Egyptian Timeline

Ancient Egyptian history is divided into three large parts, known as the Old, Middle and New Kingdoms. Smaller parts are known as periods. The pharaohs are ordered into 31 dynasties, or groups. This simplified table lists the dynasties, their approximate dates and the dates that some pharaohs reigned.

All dates are BCE (before the Common Era). BCE dates are counted back from the year 1, which is taken to be the beginning of the Common Era. There was no year 0. These dates work in the same way as BC (before Christ) and AD (Anno Domini, “the year of Our Lord”). Some dates have a “c” in front of them. This stands for “circa“, which means “about”. These dates are mainly guesses, because no one knows what the real date is.

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The Rosetta Stone

RosettaStoneFor European explorers in the 18th century, it was difficult to make sense of the ancient monuments. They couldn’t tell who had built them, when or why, because they couldn’t read hieroglyphs, the Egyptian picture writing.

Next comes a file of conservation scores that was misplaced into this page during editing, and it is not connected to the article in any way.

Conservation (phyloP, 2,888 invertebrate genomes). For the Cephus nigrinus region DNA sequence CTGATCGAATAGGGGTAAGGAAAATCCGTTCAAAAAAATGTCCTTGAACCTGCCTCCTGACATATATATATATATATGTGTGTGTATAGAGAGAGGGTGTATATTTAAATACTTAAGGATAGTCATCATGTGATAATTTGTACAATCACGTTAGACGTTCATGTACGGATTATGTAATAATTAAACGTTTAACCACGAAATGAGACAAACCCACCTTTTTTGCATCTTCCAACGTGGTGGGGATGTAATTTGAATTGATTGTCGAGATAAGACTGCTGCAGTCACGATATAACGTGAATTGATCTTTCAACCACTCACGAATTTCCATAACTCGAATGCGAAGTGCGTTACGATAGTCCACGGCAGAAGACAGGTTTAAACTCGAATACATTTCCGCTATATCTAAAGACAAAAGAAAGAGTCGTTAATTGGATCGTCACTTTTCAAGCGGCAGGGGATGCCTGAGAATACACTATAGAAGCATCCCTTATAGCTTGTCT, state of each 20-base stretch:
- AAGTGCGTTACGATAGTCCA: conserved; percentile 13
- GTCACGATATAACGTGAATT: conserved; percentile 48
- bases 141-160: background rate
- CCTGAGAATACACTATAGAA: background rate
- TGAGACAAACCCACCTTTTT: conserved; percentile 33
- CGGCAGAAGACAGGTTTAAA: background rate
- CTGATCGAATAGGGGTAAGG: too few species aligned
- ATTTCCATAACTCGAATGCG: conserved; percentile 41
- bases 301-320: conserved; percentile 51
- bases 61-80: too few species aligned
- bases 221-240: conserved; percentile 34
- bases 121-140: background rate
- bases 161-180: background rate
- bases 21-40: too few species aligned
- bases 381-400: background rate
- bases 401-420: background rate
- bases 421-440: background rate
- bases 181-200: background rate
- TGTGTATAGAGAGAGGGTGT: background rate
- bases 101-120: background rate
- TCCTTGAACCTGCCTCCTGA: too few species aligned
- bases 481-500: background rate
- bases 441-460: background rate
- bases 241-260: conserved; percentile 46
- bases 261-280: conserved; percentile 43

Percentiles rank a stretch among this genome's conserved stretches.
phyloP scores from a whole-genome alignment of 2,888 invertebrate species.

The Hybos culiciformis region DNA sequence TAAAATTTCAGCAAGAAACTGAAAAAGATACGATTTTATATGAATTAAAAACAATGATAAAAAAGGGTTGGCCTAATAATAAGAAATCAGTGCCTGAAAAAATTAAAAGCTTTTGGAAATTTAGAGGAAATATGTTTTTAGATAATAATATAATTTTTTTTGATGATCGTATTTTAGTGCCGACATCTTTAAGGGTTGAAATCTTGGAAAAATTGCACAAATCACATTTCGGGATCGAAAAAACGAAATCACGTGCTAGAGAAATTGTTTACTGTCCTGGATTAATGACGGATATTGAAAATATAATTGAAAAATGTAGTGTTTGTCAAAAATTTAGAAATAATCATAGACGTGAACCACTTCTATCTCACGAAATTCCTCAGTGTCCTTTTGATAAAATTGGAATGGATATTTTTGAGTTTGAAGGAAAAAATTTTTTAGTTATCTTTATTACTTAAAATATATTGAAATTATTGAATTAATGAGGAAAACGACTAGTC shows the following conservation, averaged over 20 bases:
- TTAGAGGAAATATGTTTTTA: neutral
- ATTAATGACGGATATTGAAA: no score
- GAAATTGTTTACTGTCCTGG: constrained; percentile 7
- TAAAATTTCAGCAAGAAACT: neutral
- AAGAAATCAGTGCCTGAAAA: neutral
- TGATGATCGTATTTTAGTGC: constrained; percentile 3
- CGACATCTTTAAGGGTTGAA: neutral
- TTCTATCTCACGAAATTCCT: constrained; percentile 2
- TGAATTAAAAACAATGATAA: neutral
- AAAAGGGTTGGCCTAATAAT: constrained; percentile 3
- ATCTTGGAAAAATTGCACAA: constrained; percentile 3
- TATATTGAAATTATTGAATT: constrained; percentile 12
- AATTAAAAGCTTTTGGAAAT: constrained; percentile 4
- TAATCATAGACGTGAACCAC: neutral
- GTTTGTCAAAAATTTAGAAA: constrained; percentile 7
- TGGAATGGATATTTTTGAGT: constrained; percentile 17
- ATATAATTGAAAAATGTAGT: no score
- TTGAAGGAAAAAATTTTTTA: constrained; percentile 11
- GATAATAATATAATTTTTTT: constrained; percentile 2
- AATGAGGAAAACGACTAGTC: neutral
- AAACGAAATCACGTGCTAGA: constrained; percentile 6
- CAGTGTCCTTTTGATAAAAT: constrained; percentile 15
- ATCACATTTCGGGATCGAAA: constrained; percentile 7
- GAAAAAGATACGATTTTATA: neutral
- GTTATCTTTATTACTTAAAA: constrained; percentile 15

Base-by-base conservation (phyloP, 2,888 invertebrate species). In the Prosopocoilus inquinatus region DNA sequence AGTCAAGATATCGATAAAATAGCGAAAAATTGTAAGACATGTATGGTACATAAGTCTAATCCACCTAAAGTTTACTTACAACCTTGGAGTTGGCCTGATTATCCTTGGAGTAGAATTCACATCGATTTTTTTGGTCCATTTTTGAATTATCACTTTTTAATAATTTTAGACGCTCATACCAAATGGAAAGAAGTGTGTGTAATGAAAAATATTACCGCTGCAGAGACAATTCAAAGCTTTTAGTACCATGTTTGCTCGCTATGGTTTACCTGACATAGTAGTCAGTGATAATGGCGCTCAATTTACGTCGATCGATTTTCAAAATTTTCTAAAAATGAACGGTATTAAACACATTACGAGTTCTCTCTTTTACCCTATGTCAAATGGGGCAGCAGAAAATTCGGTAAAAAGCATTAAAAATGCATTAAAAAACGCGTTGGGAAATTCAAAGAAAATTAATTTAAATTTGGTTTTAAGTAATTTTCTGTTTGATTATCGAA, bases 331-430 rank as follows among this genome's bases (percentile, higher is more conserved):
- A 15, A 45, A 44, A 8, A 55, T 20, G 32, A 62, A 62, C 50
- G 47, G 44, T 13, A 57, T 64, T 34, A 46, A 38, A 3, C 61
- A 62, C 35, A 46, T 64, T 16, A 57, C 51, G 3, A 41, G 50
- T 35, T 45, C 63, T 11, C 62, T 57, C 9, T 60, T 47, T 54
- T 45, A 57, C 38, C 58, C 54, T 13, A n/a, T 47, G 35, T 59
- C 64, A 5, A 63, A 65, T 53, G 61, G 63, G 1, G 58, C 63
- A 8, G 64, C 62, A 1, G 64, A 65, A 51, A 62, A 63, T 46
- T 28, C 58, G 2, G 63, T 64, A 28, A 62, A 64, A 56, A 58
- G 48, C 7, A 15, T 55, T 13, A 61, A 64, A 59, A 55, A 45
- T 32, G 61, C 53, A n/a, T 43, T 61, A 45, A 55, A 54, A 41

Then, in 1798, Britain and France went to war, and fought in Egypt. Napoleon, the French general, took a big term of scholars with him to study the monuments. But it was his soldiers who made the most important discovery – a slab of black stone, near the Mediterranean sea, at a place called Rosetta. It had three different scripts on it – one Greek, and two Egyptian. The French scholars guessed the the texts were translations of each other.

The Rosetta Stone, as it became known, did indeed make it possible to decipher hieroglyphs. Most of the work was done by a Frenchman, Jean-François Champollion, and an Englishman, Thomas Young.

Source: The Usbourne Encyclopedia of Ancient Egypt

Egyptian Dress

The most common textile in Egypt was linen. It was mostly a spotless white. Dyes such as iron (red), indigo (blue) and saffron (yellow) were sometimes used, but coloured and patterned clothes were usually the mark of a foreigner.